Winner of top prizes at the Venice and Mumbai Film Festivals, Chaitanya Tamhane’s Court is a quietly devastating, absurdist portrait of injustice, caste prejudice, and venal politics in contemporary India. An elderly folk singer and grassroots organizer, dubbed the “people’s poet,” is arrested on a trumped-up charge of inciting a sewage worker to commit suicide. His trial is a ridiculous and harrowing display of institutional incompetence, with endless procedural delays, coached witnesses for the prosecution, and obsessive privileging of arcane colonial law over reason and mercy. What truly distinguishes Court, however, is Tamhane’s brilliant ensemble cast of professional and nonprofessional actors; his affecting mixture of comedy and tragedy; and his naturalist approach to his characters and to Indian society as a whole, rich with complexity and contradiction.
Rick Alverson, USA, 2015, 110m
Following up his 2013 breakthrough, The Comedy, director Rick Alverson reteams with that film’s star, Tim Heidecker (here serving as co-writer), for a hallucinatory journey to the end of the night. Or is it the end of comedy? Cult anti-comedian Gregg Turkington (better known as Neil Hamburger) stars as a washed-up comic on tour with a teenage mime (Tye Sheridan), working his way across the Mojave Desert to a possible reconciliation with the estranged daughter who never returns his interminable voicemails. Our sort-of hero’s stand-up set is an abrasive assault on audiences, so radically tone-deaf as to be mesmerizing. Alverson uses a slew of surrealist flourishes and poetic non- sequiturs to fashion a one-of-a-kind odyssey that is by turns mortifying and beautiful, bewildering and absorbing. John C. Reilly, Michael Cera, Amy Seimetz, Dean Stockwell, and Heidecker are among the performers who so memorably populate the strange world of Entertainment, a film that utterly scrambles our sense of what is funny—and not funny.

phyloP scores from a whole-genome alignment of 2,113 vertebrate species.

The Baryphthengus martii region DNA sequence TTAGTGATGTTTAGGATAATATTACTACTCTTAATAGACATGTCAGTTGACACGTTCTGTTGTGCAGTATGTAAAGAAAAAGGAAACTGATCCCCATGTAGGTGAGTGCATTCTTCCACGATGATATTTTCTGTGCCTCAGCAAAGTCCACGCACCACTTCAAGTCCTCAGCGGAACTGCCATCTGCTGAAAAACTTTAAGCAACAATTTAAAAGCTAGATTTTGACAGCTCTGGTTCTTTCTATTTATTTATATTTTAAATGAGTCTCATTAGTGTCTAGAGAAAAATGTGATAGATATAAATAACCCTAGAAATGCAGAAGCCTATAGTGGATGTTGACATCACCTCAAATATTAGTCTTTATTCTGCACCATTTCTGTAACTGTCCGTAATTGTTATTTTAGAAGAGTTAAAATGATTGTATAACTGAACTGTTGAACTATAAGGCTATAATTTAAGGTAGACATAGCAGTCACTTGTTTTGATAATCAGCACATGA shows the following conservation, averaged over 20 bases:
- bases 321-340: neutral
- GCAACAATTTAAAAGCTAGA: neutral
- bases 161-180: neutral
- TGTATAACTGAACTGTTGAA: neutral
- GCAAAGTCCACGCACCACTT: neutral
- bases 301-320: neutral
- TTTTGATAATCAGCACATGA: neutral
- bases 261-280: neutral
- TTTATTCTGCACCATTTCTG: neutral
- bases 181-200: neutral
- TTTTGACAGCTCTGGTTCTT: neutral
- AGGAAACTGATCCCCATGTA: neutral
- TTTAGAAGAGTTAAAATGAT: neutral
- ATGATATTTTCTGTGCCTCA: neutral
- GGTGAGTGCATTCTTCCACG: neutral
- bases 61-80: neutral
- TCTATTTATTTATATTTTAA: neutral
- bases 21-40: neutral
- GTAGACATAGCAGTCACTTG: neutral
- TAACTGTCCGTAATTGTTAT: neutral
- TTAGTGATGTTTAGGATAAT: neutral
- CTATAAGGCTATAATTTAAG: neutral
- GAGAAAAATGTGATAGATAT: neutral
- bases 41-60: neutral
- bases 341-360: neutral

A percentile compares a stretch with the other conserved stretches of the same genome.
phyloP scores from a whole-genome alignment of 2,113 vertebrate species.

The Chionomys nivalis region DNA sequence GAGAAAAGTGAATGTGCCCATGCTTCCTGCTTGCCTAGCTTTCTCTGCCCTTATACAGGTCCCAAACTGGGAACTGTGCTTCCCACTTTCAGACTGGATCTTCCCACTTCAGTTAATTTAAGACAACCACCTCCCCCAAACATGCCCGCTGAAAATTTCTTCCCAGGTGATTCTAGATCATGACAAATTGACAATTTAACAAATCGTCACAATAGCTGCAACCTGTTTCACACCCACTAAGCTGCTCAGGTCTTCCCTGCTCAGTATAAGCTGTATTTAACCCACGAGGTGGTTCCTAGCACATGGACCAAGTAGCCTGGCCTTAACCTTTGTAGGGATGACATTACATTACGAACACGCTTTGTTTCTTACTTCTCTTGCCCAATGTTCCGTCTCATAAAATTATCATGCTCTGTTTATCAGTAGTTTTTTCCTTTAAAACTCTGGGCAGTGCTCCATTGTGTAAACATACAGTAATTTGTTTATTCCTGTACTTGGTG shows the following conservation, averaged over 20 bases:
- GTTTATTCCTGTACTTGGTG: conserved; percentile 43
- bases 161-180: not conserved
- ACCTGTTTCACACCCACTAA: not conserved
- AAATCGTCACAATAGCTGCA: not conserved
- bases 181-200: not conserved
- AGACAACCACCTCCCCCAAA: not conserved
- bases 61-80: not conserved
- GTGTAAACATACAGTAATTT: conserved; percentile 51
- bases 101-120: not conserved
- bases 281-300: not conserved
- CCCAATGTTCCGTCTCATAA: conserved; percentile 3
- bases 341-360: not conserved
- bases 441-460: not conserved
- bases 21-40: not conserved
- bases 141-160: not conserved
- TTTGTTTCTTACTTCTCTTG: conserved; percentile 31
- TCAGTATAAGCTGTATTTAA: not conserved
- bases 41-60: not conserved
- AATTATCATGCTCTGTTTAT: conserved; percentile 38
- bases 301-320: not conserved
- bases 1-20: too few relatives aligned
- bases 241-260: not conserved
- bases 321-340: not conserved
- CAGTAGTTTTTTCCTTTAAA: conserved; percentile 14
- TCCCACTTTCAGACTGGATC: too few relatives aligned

Severin Fiala & Veronika Franz, Austria, 2014, 100m
German with English subtitles
The dread of parental abandonment is trumped by the terror of menacing spawn in Severin Fiala and Veronika Franz’s exquisite, cerebral horror-thriller. Lukas and Elias are 9-year-old twins, alone with their fantastical playtime adventure-worlds in a countryside home, until their mother comes home from facial-reconstructive surgery. Or is she their mother? Her head entirely bandaged, and her personality radically changed, the boys begin to wonder what this stranger has done to their “real” mother. They set out to uncover the truth, by any means their childish minds can conjure. As with most fairy tales, it turns out that children can imagine and endure things that cause more mature minds and bodies to wither from fear. Produced by renowned auteur, and frequent script collaborator with Franz, Ulrich Seidl, Goodnight Mommy is an intelligent and engaging step forward for Austrian cinema. Fans of Michael Haneke’s work will find much to appreciate as well. Ultimately, this is a heartbreaking tale of love and loss wrapped in one of the scariest films of the year. A RADiUS-TWC release.
The Great Man
Sarah Leonor, France, 2014, 107m
French with English subtitles
When we first meet Markov (Surho Sugaipov), he and fellow French Legionnaire Hamilton (Jérémie Renier) are tracking a wild leopard in a desert war zone, at the end of their posting in Afghanistan. An ambush results in an abdication of duty—despite it stemming from an act of fidelity. We learn that Markov had joined the Legion as a foreign refugee, hoping to gain his French citizenship and provide a better life for his young son. Ultimately, the complications of immigration and legal status seem petty when compared with the primal urge to do right by those who have committed their lives to saving others’. The intrinsic struggle between paternal/fraternal responsibility and unfettered mobility takes on a deeply moving dimension in Sarah Leonor’s alternately heartbreaking and empowering sophomore feature.